Lect7 - Stochastic Process 11/10/2006 Lecture 7 Minimum...

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Unformatted text preview: Stochastic Process 11/10/2006 Lecture 7 Minimum Mean Square Error Estimation NCTUEE Summary In this lecture, I will discuss: • Least Squares • Least Squares using SVD • Fundamental Theorem of Estimation • Linear MMSE Notation We will use the following notation rules, unless otherwise noted, to represent symbols during this course. • Boldface upper case letter to represent MATRIX • Boldface lower case letter to represent vector • Superscript ( · ) T and ( · ) H to denote transpose and hermitian (conjugate transpose), respectively • Upper case italic letter to represent RANDOM VARIABLE 7-1 1 Least Squares Consider the linear model y = H θ + w , where H is a ”known” m × n observation matrix, θ is an n × 1 unknown parameter which may or may not be random, and w is a noise vector. Then, the least-squares estimator for θ that minimizes the 2-norm || y- H θ || 2 = ( y- H θ ) T ( y- H θ ) is given by ˆ θ LS = arg min θ || y- H θ || 2 = ( H T H )- 1 H T y . (1) Remarks: (1) Note that when H is square and non-singular, the least-squares esti- mator is reduced to ˆ θ LS = H- 1 y . (2) The matrix H † = ( H T H )- 1 H T is called the pseudo-inverse of H . We have the LS estimator ˆ θ LS = H † y . (3) The matrix H T H must be non-singular for (1) to hold true, which requires H to be full-rank. In practice, we often solve least-squares problems using the following system of normal equations: ( H T H ) ˆ θ LS = H T y . (4) Let ˜ y = y- H ˆ θ LS . From the normal equations we will find H T ˜ y = . This is known as the orthogonality condition . (5) The minimum least-squares is found as J min = || y- H θ LS || 2 = y T ‡ I- H ( H T H )- 1 H T · y . 7-2 2 Geometric Interpretations The least-squares problem for the linear model y = H θ + w can be interpreted geometrically, from the concept of distance by matrix 2- norm. (1) The received signal y ∈ R m . If the matrix H ∈ R m × n for m ≥ n is full-rank, then the range space S of H is of dimension n , which is a subspace of R m . (2) The LS estimate θ LS is the vector that renders ˆ s = H θ LS the orthogo- nal projection of y onto the subspace spanned by the column vectors of H , i.e. the range of H . The orthogonal projection is given by ˆ s = H θ LS = H ( H T H )- 1 H T | {z } , P · y = P · y , where P = H (...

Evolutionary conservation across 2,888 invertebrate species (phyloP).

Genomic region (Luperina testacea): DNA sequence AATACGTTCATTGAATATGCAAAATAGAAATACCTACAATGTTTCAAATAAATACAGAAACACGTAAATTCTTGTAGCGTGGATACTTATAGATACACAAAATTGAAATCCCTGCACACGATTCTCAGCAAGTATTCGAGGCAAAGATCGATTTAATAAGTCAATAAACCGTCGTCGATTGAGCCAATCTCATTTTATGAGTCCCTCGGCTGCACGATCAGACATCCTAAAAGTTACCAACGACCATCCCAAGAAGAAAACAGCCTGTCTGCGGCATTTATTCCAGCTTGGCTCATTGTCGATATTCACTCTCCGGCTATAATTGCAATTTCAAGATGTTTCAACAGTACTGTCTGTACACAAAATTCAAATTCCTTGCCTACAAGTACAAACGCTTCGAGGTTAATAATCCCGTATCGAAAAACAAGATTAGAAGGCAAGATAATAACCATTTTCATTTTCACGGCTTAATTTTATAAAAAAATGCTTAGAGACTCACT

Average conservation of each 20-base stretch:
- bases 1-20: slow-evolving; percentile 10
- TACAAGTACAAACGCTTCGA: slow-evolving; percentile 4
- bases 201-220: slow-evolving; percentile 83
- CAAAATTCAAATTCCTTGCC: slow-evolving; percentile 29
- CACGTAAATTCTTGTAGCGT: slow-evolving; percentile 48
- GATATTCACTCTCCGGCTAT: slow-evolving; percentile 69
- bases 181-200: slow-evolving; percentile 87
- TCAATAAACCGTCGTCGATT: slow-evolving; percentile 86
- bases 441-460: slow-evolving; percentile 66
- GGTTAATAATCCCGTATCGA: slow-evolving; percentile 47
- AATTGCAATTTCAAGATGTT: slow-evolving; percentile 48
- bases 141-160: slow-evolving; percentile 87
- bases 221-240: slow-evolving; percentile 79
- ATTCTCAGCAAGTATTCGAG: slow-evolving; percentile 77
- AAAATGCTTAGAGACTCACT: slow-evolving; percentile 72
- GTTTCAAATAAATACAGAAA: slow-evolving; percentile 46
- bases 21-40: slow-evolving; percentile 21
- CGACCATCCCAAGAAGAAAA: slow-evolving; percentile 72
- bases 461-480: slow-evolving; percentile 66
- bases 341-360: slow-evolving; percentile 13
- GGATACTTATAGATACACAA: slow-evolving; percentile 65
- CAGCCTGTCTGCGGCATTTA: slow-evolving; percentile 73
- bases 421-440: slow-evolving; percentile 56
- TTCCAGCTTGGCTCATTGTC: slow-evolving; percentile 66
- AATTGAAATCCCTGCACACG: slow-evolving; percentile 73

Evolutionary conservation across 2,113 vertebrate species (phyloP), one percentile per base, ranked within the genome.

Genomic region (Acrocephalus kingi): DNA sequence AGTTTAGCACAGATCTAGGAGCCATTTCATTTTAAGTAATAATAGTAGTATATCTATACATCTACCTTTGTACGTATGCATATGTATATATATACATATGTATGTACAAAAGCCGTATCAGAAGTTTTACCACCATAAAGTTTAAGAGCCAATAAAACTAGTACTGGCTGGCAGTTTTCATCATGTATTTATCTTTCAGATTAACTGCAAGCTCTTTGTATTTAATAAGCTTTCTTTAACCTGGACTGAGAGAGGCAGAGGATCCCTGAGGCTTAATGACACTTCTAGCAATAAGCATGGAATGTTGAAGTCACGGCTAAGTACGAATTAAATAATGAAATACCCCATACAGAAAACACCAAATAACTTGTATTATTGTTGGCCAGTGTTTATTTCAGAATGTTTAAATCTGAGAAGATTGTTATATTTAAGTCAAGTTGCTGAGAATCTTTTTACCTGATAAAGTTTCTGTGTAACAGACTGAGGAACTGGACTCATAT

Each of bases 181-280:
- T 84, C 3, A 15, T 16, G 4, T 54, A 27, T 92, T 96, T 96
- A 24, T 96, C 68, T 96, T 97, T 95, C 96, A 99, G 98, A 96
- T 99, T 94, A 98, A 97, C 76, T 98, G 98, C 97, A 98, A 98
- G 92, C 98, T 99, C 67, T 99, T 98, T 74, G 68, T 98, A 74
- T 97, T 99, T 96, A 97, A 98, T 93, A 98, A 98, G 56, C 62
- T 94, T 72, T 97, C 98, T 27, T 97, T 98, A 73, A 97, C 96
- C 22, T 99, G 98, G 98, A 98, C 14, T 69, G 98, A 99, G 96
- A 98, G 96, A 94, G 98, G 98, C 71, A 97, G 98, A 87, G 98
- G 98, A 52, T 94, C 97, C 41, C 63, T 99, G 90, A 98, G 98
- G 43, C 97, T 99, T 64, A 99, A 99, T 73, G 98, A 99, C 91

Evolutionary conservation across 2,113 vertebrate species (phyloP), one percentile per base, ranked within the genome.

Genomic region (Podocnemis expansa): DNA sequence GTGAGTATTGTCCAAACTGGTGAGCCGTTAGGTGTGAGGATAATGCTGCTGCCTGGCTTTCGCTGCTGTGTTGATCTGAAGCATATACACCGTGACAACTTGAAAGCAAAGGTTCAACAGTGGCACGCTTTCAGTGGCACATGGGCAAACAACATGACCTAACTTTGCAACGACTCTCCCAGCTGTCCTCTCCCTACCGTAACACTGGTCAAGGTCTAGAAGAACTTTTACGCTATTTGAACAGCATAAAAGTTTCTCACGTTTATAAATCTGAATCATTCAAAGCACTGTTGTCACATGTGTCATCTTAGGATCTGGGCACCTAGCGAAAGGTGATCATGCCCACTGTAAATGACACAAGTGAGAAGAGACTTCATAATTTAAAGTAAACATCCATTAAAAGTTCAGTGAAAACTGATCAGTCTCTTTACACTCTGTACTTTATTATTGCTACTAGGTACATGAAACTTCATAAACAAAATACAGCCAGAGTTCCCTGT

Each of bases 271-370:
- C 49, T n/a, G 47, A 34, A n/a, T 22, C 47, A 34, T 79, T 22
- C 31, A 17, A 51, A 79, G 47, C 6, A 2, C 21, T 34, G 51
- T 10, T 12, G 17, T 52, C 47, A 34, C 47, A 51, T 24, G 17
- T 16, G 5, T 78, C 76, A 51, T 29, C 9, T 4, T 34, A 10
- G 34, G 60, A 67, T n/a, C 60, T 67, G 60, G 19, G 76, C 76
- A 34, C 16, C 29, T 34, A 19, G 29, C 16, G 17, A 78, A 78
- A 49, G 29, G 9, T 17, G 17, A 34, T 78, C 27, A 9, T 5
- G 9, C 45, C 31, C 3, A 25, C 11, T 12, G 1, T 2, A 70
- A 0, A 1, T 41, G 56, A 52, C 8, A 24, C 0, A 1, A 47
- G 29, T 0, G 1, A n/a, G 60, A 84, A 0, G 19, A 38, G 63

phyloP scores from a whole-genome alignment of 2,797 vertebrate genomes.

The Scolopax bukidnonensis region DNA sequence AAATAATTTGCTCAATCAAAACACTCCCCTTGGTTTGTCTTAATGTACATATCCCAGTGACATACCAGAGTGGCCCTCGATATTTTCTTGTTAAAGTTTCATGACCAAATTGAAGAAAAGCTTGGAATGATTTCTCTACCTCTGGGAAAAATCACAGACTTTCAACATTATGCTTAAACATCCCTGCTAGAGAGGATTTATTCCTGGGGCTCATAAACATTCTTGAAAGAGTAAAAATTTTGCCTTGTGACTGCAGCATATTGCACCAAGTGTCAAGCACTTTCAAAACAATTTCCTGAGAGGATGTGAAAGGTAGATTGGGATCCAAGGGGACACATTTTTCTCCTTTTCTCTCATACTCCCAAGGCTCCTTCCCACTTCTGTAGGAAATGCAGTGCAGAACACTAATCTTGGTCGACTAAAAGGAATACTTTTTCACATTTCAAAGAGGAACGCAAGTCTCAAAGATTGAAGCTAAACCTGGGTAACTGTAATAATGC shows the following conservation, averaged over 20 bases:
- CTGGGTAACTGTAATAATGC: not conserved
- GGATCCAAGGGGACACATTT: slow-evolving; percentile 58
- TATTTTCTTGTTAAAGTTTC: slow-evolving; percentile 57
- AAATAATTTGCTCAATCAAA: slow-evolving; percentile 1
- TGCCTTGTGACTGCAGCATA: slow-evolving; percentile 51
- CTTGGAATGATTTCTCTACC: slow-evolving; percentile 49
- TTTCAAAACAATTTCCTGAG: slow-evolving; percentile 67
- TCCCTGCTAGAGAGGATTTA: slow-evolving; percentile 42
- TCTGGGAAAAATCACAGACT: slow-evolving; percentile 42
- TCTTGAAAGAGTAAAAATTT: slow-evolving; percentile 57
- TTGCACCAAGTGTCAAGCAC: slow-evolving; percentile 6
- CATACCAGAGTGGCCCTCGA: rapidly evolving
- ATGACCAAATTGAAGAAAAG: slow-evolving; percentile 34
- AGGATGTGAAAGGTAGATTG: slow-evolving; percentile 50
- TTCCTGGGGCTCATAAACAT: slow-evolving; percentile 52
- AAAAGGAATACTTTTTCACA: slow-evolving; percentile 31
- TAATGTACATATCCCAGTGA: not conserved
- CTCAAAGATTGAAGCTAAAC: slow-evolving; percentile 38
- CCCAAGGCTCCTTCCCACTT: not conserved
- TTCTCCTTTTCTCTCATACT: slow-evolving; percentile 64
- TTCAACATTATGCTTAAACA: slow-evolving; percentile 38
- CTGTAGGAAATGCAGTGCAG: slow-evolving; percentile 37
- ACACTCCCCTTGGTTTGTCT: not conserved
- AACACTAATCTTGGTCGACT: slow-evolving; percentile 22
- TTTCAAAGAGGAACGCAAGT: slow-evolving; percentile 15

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This note was uploaded on 11/28/2010 for the course EE 301 taught by Professor Gfung during the Winter '10 term at National Chiao Tung University.

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Lect7 - Stochastic Process 11/10/2006 Lecture 7 Minimum...

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